What is it?
Pakikipagkapwa-tao means relating to someone else as a fellow human being. Filipinos most evidently exemplify pakikipagkapwa-tao through the practices of bayanihan and the ‘boodle fight’. The former is more widely done in rural areas of the country. When one person needs to accomplish a task (such as moving house) for example, the whole community pitches in to help – no questions asked. The latter is a dining practice where large groups of people eat together (with their hands, no utensils). This was initially done in the military as a way for the higher ranking officials to show unity with their troops.
What are the benefits?
Pakikipagkapwa-tao helps people by fostering solid communities and families that look out for one another. It gives Filipinos assurance that during times of hardship, they can rely on the people around them for help.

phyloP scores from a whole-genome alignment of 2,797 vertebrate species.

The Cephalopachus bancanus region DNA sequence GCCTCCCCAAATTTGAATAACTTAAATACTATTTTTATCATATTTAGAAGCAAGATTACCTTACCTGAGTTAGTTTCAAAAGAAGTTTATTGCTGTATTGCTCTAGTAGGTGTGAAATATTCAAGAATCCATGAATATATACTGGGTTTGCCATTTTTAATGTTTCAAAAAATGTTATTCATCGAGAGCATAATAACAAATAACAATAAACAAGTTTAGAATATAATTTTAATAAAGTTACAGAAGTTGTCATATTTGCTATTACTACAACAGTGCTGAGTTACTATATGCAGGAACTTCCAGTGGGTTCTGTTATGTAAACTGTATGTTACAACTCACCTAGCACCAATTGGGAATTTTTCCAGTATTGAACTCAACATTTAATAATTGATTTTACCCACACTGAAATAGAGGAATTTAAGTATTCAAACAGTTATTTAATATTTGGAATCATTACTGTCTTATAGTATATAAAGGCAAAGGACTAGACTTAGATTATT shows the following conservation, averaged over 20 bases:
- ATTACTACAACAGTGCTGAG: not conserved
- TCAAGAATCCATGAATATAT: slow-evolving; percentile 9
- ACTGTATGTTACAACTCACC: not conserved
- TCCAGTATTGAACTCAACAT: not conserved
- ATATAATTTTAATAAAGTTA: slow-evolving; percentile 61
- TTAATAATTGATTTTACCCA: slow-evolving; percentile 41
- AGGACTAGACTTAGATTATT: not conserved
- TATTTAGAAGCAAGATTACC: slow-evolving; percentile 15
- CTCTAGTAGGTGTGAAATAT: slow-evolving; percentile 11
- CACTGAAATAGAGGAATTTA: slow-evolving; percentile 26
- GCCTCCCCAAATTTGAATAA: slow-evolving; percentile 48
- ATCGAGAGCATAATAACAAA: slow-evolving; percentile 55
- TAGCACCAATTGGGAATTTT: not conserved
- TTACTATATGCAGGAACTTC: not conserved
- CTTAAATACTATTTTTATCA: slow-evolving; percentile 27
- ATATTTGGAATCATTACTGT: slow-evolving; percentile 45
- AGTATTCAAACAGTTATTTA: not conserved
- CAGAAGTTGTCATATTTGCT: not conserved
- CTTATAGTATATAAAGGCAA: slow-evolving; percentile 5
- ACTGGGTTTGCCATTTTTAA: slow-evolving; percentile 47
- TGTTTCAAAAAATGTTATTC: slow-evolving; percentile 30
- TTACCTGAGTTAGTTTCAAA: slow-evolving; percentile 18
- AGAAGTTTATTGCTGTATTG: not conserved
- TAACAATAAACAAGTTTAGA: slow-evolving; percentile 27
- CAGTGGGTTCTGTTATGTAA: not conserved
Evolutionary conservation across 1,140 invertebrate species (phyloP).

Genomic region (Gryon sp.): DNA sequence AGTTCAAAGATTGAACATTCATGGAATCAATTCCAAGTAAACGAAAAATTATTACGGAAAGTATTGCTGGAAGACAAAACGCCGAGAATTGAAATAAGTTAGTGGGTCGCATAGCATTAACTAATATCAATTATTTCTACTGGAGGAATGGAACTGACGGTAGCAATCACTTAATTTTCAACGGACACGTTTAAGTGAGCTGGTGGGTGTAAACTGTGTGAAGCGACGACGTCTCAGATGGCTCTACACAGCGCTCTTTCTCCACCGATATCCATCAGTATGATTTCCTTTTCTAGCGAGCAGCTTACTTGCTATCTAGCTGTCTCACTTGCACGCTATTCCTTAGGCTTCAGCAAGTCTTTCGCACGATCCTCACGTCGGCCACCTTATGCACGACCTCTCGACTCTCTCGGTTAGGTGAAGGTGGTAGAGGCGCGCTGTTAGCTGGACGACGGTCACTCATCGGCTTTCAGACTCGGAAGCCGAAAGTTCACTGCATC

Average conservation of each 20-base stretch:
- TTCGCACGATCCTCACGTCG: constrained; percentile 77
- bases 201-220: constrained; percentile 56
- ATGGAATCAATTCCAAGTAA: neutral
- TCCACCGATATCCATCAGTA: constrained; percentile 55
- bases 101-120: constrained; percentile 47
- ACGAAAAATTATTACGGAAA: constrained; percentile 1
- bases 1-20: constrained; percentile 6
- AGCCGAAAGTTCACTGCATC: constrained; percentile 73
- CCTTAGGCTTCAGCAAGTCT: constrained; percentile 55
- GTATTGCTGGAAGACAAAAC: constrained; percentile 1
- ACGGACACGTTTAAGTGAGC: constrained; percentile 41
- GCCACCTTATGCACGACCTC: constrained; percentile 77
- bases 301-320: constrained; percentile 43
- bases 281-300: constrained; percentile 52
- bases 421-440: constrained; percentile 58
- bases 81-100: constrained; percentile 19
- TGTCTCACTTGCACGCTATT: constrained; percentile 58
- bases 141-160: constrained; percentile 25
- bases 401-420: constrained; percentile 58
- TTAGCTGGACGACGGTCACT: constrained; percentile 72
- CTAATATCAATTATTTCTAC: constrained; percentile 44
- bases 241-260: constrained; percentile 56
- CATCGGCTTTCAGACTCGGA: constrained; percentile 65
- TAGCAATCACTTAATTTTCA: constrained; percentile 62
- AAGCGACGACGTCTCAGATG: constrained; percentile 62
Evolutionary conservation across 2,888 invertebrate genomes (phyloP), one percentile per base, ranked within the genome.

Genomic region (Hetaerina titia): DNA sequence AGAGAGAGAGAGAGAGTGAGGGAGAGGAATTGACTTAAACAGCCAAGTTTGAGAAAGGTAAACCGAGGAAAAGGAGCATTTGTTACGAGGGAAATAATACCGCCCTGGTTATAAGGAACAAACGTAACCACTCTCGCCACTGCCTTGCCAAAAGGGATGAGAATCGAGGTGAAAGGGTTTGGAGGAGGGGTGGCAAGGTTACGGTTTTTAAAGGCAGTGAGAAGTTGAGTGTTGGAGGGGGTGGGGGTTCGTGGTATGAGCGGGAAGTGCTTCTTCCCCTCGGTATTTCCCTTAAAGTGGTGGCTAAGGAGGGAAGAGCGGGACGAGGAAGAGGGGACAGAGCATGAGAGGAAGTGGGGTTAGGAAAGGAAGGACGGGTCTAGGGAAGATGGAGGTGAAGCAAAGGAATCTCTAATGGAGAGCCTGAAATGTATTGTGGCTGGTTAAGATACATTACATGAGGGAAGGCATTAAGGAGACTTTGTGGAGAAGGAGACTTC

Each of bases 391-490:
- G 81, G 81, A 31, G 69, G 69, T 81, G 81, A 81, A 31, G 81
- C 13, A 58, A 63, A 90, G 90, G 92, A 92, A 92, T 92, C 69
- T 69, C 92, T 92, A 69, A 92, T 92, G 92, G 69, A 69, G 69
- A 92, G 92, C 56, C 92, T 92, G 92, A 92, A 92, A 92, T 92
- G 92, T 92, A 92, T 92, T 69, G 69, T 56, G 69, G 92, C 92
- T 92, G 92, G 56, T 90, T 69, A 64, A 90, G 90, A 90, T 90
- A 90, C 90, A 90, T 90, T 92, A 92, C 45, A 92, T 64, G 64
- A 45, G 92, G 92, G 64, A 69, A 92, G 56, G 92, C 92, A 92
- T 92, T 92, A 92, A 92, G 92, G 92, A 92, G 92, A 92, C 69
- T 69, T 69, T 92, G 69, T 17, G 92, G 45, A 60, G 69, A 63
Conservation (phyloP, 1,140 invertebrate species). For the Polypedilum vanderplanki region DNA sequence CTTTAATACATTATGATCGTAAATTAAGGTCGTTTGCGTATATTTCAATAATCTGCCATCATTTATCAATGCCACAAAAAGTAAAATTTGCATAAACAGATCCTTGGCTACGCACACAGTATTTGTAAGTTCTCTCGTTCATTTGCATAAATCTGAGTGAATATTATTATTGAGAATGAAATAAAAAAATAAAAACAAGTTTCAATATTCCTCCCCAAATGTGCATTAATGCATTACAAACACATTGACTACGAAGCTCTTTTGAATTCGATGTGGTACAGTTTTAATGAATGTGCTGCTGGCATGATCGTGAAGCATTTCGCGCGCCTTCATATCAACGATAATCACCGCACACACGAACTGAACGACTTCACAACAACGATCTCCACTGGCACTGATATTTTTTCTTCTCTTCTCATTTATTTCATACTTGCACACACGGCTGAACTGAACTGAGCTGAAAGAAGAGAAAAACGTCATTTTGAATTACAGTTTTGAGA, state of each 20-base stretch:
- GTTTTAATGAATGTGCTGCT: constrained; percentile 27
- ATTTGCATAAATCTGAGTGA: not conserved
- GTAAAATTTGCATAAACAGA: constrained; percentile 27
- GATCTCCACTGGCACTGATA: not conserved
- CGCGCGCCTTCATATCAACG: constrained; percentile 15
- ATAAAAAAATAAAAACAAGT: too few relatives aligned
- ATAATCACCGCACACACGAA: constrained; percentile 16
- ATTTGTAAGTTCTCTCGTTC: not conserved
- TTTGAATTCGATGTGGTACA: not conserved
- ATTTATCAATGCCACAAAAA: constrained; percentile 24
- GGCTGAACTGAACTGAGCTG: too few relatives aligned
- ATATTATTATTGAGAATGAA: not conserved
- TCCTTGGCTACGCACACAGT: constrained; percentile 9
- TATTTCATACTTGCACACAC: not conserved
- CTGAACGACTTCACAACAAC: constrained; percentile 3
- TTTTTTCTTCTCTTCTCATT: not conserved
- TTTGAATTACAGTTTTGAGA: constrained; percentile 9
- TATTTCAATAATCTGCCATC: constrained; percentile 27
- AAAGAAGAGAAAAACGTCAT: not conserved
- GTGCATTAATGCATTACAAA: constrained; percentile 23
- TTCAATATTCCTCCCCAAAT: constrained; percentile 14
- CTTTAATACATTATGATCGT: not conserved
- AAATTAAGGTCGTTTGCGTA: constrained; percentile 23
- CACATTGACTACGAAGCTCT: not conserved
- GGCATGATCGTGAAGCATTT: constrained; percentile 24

How can I do it too?
In today’s world where everyone seems driven by what benefits them, pakikipagkapwa-tao can be practised simply by looking out for other people. This means being more empathetic, more conscious of the needs of others, and more willing to help unconditionally (whether you get something out of it or not). Living this way can help foster a less selfish, more loving and humane world.